This series is based on Robert Jordan’s epic, female-driven fantasy series that kicked off in 1990 with The Eye of the World. The franchise spans 14 novels that are set in a world where magic exists, but only women can use it. Amazon’s series will start with the 2004 prequel New Spring, which follows Moiraine, a member of a shadowy and all-female organization, Aes Sedai, as she embarks on a world-spanning journey.
3. Consider Phlebas
This is the first installment of Iain M. Banks’s space opera series, Culture, that consisted of 10 books released between 1987 and 2012. Amazon has described the series as a “kinetic, action-packed adventure on a huge canvas” that is about “a highly advanced and progressive society that ends up at war with the Idirans, a deeply religious, warlike race intent on dominating the entire galaxy.”
This series will be based on Larry Niven’s classic sci-fi collection from the 1970s. The books tell the story of Louis Gridley Wu, a bored man celebrating his 200th birthday in a technologically advanced future. After being offered a position on a space voyage, he joins a young woman and two aliens to explore Ringworld, the remote artificial ring beyond “Known Space.”
Written by Greg Rucka (Jessica Jones), Lazarus is based on his comic book about an alternative future in which the world has been divided among 16 rival families who run their territories via a feudal system. As the families clash and try to quell uprisings among them, they rely on their own Lazarus: a one-person killing squad.
7. Snow Crash
Based on Neal Stephenson’s cult novel, this is planned as a one-hour sci-fi drama. The series follows Hiro Protagonist, who delivers pizza for Uncle Enzo’s CosoNostra Pizza, Inc. But in the Metaverse he’s a warrior prince who’s on a search-and-destroy mission to find the villain behind a new computer virus.
The Vampire Chronicles
Hulu is developing this series based on Anne Rice’s best-selling novels about Lestat de Lioncourt, a French nobleman turned vampire in the 18th century. The character was famously played by Tom Cruise in the 1994 movie adaptation of the first books Interview with the Vampire. Rice is coproducing the series along with her son Christopher.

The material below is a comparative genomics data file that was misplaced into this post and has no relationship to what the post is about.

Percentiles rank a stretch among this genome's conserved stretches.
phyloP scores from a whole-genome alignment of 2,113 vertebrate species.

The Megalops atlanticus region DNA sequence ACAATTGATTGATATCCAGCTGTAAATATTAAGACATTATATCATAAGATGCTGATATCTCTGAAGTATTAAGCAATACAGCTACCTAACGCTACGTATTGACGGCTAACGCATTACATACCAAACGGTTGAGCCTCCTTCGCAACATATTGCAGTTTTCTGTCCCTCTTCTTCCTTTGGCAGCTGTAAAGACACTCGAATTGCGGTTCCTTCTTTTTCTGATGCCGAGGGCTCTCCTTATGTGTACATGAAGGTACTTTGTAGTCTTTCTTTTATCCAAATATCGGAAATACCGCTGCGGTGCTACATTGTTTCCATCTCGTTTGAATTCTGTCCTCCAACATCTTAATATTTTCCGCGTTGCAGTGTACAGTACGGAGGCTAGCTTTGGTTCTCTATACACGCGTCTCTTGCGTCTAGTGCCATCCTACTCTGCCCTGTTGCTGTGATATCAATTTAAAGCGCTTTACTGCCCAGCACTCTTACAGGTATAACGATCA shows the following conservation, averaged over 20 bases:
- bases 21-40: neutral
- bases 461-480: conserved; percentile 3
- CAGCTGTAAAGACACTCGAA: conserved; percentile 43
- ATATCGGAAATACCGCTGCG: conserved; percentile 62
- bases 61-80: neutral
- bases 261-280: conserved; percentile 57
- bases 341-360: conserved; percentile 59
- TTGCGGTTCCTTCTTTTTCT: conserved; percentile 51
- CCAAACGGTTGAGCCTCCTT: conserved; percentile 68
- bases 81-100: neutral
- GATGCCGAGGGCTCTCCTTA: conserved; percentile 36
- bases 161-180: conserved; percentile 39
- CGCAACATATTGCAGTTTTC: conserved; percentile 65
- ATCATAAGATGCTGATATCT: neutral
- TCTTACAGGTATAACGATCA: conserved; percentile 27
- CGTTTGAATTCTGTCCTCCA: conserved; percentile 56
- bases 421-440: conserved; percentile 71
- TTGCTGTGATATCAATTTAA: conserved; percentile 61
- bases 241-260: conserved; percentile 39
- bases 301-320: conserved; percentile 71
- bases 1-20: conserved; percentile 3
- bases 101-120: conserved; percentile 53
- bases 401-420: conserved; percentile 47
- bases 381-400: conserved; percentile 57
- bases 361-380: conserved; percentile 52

Based on Isaac Asimov’s classic sci-fi trilogy, Foundation was originally published as a short story series in Astounding Magazine in 1942. The books tell the story of The Foundation, a band of exiles living under the rule of the Galactic Empire. Apple is pushing the gas pedal on the project, having made a straight-to-series, 10-episode order. David S. Goyer (The Dark Knight) and Josh Friedman (Terminator: The Sarah Connor Chronicles) are running the series.
1. Game of Thrones Prequel(s)
Of course. HBO is developing not one but five GoT prequels in an attempt to keep the magic–and ratings–alive. Last year, HBO announced that it would put several GoT offshoot scripts into development, and this year committed to filming a pilot for one of them, making it the most likely to progress to the screen. GoT show runners Dan Weiss and David Benioff will not be involved with the prequels (they’re off writing Star Wars movies for Disney), but will be attached as executive producers. George R.R. Martin wrote the story for the pilot, which is set in an era known as the Age of Heroes, along with Jane Goldman, cowriter of the Kingsman movies.
HBO’s adaption of the DC graphic novel will debut next year with a cast that includes Jeremy Irons, Regina Kin, and Don Johnson. Damon Lindelof (Lost, The Leftovers) is writing and exec producing the series. He’s said that it will be the “New Testament” to the original Watchmen‘s Old Testament, and that it will be influenced by current politics and figures like Donald Trump, Theresa May, and Vladimir Putin in the way that the first book was a product of the Cold War. HBO has said the show is “set in an alternate history where superheroes are treated as outlaws.”
As Disney prepares to launch its family entertainment app in late 2019, it’s been readying content to make the service a viable rival to Netflix. The most high-profile of these is a new Star Wars, live-action TV series that Jon Favreau is writing and executive producing. It was just revealed that the new show will be called The Mandalorian. On Instagram, Favreau posted that it’s “set after the fall of the Empire and before the emergence of the First Order. We follow the travails of a lone gunfighter in the outer reaches of the galaxy far from the authority of the New Republic.”